Challenges in climate adaptation planning

Date
30 May 2016

Written by
Tabea Lissner, Jessie Granadillos

Adaptation to climate change impacts is one of the main areas in the international climate negotiations. Our experts share their views on the challenges to address for successful climate change adaptation planning and implementation.

Rice paddies in the upland farming region of Cordillera in the Philippines, part of a pilot-project which aims to establish good agricultural practices for climate change adaptation ©Acclimatise

Adaptation to climate change impacts is one of the main areas in the international climate negotiations. To help vulnerable countries in identifying their adaptation needs and developing and implementing strategies to address those needs, the UNFCCC established the national adaptation plan (NAP) process as part of the Cancun Agreements in 2010. There has been a lot of work done in the area of climate adaptation since then and, most recently, the world adopted a global goal to “enhance adaptive capacity, strengthen resilience and reduce vulnerability to climate change” under the Paris Agreement.

But what does enhancing adaptive capacity, strengthening resilience and reducing vulnerability look like in practice and what are the key elements of successful adaptation planning?

The Adaptation Futures conference, 10-13 May in Rotterdam, brought over 1600 climate change adaptation experts, scientists and practitioners from over 100 countries to share their experiences and solutions.

Climate Analytics researchers contributed to the session The NAP process: opportunities and challenges for climate-resilient development, jointly organised by GIZ, Acclimatise and Climate Analytics. The session focused on bringing together science and practice to discuss challenges and present solutions for the successful development of process-oriented National Adaptation Plans (NAPs).

Success factors in NAP creation

While NAP development in many countries is still in early stages, there is an emerging common understanding among practitioners about some of the challenges and solutions, such as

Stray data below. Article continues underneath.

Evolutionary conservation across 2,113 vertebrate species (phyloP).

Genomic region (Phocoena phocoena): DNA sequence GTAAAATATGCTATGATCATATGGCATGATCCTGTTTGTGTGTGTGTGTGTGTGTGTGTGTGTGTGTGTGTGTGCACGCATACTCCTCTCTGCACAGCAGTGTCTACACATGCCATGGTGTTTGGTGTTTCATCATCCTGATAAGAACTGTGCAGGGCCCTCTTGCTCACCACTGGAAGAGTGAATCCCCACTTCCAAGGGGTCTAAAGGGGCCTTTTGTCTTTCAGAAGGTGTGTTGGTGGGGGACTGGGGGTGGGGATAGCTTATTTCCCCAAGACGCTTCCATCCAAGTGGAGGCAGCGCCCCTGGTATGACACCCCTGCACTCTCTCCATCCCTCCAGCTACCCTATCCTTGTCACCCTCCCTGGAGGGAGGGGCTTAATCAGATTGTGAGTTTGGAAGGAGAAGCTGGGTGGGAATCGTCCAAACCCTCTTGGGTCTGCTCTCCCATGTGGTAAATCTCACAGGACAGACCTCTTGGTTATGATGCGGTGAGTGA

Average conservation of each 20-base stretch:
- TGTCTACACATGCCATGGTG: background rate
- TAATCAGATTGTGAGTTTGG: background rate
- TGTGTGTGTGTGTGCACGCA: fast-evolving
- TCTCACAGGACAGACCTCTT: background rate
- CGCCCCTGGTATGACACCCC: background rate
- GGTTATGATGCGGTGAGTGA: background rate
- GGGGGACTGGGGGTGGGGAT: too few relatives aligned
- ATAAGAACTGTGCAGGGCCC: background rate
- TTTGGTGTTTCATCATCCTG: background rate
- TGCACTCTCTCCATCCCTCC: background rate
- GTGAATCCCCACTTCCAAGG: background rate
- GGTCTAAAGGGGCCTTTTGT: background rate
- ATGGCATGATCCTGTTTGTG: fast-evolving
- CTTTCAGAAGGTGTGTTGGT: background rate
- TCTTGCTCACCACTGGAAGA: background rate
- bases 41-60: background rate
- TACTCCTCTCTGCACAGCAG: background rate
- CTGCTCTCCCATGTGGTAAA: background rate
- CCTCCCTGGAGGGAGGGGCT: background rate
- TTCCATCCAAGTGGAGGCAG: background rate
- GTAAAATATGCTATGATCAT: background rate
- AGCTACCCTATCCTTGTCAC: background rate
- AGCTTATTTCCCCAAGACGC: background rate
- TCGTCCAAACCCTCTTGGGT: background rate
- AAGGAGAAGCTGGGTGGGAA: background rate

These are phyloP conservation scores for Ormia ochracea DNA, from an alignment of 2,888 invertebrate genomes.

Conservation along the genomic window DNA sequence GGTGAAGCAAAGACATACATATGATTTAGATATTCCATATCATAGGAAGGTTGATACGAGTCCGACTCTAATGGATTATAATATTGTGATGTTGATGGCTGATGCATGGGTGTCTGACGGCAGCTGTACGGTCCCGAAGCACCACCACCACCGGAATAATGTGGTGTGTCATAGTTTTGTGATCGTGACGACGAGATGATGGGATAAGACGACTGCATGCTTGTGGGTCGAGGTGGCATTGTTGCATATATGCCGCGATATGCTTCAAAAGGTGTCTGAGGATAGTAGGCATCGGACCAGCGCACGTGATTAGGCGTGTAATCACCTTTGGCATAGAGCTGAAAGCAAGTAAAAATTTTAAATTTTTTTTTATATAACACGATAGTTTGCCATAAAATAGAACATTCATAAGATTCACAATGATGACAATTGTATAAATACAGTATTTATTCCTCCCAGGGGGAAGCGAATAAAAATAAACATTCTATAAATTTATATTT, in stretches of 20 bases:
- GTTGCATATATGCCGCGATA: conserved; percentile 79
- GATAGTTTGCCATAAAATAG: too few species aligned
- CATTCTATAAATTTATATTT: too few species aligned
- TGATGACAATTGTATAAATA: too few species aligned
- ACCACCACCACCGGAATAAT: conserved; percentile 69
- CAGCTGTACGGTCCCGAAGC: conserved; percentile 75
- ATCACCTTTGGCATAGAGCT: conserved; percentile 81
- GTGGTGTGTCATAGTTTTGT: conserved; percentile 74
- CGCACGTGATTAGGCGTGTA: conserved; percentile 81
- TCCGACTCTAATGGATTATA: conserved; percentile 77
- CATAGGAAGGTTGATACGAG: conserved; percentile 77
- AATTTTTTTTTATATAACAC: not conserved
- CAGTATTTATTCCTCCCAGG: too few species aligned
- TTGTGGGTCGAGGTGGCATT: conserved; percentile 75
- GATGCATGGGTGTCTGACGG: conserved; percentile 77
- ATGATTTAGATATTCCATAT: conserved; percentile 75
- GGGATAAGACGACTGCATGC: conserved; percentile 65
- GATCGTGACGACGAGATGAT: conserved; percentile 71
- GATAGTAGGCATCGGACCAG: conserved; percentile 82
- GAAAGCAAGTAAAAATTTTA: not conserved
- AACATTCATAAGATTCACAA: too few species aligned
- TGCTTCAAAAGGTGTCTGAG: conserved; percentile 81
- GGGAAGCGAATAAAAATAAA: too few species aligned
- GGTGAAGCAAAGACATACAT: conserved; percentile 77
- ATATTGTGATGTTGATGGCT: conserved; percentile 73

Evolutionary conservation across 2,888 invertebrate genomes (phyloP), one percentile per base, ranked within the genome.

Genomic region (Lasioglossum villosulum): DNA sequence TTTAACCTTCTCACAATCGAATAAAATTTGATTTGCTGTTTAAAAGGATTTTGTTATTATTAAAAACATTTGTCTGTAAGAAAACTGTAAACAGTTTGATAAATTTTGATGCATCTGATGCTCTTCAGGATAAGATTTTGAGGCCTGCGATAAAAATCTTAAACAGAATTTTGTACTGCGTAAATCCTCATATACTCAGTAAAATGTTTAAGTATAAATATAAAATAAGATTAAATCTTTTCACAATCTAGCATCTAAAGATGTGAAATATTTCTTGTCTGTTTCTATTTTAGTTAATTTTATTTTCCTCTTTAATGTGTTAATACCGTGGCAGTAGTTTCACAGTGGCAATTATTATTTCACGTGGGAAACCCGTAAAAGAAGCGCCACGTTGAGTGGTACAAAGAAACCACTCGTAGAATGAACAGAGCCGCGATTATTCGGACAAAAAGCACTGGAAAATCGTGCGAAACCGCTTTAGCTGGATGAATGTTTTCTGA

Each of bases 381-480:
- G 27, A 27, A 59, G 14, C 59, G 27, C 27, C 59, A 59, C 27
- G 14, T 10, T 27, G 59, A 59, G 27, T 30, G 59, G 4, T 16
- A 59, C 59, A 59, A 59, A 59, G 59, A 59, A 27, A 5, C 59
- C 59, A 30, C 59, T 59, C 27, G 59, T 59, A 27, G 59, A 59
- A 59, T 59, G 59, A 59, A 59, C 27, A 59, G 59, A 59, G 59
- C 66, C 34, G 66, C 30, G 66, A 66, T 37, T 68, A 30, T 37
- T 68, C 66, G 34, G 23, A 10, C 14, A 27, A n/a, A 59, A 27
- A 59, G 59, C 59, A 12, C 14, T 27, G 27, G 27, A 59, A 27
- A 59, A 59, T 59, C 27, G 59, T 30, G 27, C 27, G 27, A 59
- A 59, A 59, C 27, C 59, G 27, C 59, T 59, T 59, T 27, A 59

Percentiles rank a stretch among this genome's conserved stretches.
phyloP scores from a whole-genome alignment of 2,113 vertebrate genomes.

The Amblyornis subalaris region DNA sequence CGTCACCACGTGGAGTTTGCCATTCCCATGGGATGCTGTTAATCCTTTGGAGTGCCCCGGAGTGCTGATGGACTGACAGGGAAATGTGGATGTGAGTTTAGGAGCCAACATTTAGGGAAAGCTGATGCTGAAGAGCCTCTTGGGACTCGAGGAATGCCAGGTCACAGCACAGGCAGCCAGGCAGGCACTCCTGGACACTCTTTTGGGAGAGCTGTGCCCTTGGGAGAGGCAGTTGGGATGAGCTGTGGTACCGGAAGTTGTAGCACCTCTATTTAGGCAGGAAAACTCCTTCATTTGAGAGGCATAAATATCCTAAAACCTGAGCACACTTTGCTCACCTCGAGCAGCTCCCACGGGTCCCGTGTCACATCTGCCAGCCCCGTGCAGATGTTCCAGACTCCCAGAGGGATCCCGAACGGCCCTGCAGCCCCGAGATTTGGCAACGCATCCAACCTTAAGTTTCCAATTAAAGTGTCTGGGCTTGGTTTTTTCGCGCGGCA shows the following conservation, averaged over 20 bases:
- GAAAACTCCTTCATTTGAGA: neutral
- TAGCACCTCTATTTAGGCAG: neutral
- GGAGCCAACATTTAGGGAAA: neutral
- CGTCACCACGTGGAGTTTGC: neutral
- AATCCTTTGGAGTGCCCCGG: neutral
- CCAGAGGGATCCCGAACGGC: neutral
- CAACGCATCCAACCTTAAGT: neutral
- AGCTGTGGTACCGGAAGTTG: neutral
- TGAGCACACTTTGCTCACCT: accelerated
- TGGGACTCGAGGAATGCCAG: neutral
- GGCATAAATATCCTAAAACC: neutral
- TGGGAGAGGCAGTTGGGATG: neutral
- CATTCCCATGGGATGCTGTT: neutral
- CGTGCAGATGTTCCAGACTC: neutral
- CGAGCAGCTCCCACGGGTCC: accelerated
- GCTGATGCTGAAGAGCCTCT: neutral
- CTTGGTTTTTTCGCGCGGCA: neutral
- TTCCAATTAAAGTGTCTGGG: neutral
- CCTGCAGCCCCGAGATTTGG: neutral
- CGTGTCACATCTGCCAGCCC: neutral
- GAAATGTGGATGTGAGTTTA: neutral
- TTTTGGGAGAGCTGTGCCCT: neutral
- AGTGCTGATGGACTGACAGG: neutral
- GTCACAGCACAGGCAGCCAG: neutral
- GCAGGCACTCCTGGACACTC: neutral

• finding the right entry points
  • supporting adaptation action with scientific information,
  • bridging the gap between adaptation planning and implementation.

Experiences from Brazil and Thailand, and other countries including Bangladesh, the Philippines and Montenegro, shared during the session, demonstrated that awareness is the first precondition to initiating a NAP. This may mean identifying a gap in planning or more widely recognising adaptation needs and the urgency to take action towards increased resilience. Experts agreed that the key to success in NAP formulation is extensive consultation and ownership by the stakeholders in the process, including the government, private sector, academia, NGOs, and other relevant groups.

Session participants discussed ways to address the three central challenges to a successful NAP process:

Identifying entry points for mainstreaming NAPs into government policy cycles
Determining the entry points for inclusion of adaptation considerations into the relevant areas of policy making may be through the medium-term development plan, a legislative approach, or the usage of regulatory frameworks (e.g., strengthening and updating of building codes used to enhance adaptation action in the infrastructure sector). The key is to find the suitable institutional structure that allows for continuous improvement through learning-by-doing in support mainstreaming efforts.

Building adaptation planning on reliable data
In most countries, data availability and access, as well as the analysis, interpretation of data and communication from scientists to policy makers remain a challenge. Suggested solutions include the creation of working groups involving both data analysts and policy makers, improved expectations management (i.e. laying out the needs and what can be provided), and generally open and active communication channels.

Overcoming barriers to NAP implementation
All countries face initial problems to coordinate NAP implementation between sectors and between national and local levels. This includes challenges caused by fragmented financial resources as well as by shared competencies and ownership. Among the practical solutions provided were raising awareness and involvement of the private sector and local community, and the creation of a coherent funding strategy that links initiatives at the national and subnational levels can help facilitate a seamless implementation and maximize the use of resources.

Adaptation Futures is a biennial conference organised by PROVIA, the Global Programme of Research on Climate Change Vulnerability, Impacts and Adaptation. The report from the session The NAP process: opportunities and challenges for climate-resilient development can be found here.